Battery: Chevrolet Bolt EV vs Chevrolet Spark EV
Let’s take a look at these great batteries.
GM’s electric cars use LG Chem cells for their batteries. These cells are considered by GM’s competitor Renault-Nissan CEO, Carlos Ghosn as top notch. I understand why.
Let’s make a quick comparison between Chevrolet Bolt EV and Chevrolet Spark EV batteries.
The Chevrolet Bolt EV’s battery is made with 288 (96s3p) LG Chem cells, I think that each cell is rated at 65 Ah and 3,75 V. I’m not sure about the 65 Ah capacity, but this is what I was told a year ago by a LG Chem worker. This represents a total of 70,2 kWh (288 x 65 Ah x 3,75 V). The battery volume is 285 L and the mass is 435 kg, this means an energy density of 246 Wh/L and 161 Wh/kg at the battery level, not cell.
While the Chevrolet Spark EV battery is made with 192 (96s2p) LG Chem cells, each cell is rated at 27 Ah and 3,75 V. This represents a total of 19,44 kWh (192 x 27 Ah x 3,75 V). The battery volume is 135 L and the mass is 215 kg, this means an energy density of 144 Wh/L and 90 Wh/kg at the battery level, not cell.
Since GM is buying a lot of 65 Ah cells for the Bolt EV, why not using them also in the Spark EV battery and sell both electric cars worldwide?
The battery capacity would have a small increase, the 19,44 kWh would increase to 23,4 kWh (96 x 65 Ah x 3,75 V), and since the new cells have better volumetric and gravity energy density, instead of the current 192 cells, only 96 would be needed. This would mean a lighter and smaller new battery, it would increase the Spark EV efficiency and range. GM should sell the Bolt EV for range and the Spark EV for affordability. With the new cells GM should also replace the old Spark EV body with the new one that is already used in Spark’s newest gas version…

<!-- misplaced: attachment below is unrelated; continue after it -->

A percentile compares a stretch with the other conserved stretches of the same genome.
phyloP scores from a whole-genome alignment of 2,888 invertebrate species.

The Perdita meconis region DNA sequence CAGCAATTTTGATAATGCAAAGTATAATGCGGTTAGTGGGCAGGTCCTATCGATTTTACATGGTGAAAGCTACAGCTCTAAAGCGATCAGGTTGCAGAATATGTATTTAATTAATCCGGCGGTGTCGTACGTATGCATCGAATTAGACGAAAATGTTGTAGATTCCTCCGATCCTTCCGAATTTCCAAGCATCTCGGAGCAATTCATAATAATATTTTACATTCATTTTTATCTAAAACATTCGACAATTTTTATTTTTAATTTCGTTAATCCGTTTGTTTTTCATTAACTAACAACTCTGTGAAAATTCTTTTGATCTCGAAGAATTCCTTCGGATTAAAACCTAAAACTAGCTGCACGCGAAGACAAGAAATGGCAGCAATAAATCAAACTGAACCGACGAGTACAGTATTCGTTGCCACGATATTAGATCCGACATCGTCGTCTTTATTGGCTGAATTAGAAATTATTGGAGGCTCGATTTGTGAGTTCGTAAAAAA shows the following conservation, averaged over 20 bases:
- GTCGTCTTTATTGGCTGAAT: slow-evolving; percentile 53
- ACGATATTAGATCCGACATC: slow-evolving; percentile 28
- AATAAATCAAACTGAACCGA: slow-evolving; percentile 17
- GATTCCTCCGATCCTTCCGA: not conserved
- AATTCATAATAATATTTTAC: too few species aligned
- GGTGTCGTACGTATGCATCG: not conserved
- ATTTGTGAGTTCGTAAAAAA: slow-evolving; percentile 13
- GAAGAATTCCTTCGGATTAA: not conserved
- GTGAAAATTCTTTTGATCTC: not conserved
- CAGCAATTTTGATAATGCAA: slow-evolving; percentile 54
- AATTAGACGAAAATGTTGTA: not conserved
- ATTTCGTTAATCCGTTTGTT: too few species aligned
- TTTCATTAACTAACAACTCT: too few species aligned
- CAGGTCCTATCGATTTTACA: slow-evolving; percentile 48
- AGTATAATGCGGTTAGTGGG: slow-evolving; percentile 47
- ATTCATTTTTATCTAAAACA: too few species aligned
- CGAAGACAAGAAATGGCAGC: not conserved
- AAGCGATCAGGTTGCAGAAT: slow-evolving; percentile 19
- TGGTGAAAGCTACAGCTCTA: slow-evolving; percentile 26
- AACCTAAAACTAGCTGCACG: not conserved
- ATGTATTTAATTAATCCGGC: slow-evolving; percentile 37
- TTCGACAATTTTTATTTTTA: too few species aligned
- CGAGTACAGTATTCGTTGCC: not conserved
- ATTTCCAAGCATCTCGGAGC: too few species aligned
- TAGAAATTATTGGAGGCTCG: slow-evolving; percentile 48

Back to comparing the batteries…
Both batteries have liquid active thermal control that is very important to keep the battery at ideal temperature, since high temperatures damage the cells.
We know that the Spark EV’s small 19,44 kWh battery can handle high charge and discharge rates, since it can provide 120 kW – 105 kW are intended to the motor – and can take up to 50 kW in CCS DC fast chargers. While Bolt’s 70,2 kWh battery can provide at least 150 kW to the electric motor and something more to the electronics.
What is still unknown is how fast the Bolt’s battery can be charged in a CCS fast charger. GM has been saying that this electric car with more than 200 miles EPA range will charge at 90 miles per 30 minutes. This means that a complete charge would take more than an hour in a CCS fast charger. But we have to take in mind that GM has to say this because virtually every CCS charger in the USA is limited to 50 kW and GM doesn’t want a class action lawsuit.
Since in Europe we already have a few 150 kW CCS fast chargers, Opel might reveal how fast the Ampera-e can actually charge. Anything less than 100 kW is a major letdown, 120 kW would be great.
Update: I did a mistake. The LG Chem worker never mentioned a 55 Ah cell, it was 65 Ah. The kind of cell that was probably chosen to be in Renault Zoe’s new 41 kWh battery as you can see here. So I revised the article accordingly.